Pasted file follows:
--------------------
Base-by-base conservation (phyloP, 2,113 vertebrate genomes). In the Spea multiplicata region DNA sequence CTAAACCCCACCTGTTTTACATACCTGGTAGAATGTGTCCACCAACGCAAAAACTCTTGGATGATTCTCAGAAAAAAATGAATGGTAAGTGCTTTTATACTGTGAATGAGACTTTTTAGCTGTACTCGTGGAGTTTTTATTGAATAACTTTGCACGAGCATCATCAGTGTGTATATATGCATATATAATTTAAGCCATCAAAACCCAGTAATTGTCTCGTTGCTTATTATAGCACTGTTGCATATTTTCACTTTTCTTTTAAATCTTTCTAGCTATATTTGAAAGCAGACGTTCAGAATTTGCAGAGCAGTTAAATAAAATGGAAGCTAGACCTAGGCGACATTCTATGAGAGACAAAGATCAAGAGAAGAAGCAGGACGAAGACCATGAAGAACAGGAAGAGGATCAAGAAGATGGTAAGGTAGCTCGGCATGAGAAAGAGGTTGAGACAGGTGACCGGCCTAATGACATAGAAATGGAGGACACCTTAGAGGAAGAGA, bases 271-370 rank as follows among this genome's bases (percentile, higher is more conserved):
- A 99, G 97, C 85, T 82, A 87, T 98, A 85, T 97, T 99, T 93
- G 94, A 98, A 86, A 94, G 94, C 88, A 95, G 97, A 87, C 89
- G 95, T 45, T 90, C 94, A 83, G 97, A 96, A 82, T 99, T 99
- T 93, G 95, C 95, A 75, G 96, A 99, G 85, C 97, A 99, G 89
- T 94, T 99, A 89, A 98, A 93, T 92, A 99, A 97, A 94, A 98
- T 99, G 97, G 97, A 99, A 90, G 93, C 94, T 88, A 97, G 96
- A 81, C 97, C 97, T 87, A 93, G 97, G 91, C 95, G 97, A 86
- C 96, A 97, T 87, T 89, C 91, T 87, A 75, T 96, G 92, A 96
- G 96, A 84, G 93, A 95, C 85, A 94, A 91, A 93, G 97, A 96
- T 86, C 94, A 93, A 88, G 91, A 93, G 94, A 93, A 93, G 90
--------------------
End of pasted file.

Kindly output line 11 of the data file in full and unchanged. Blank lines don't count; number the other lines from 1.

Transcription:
- T 86, C 94, A 93, A 88, G 91, A 93, G 94, A 93, A 93, G 90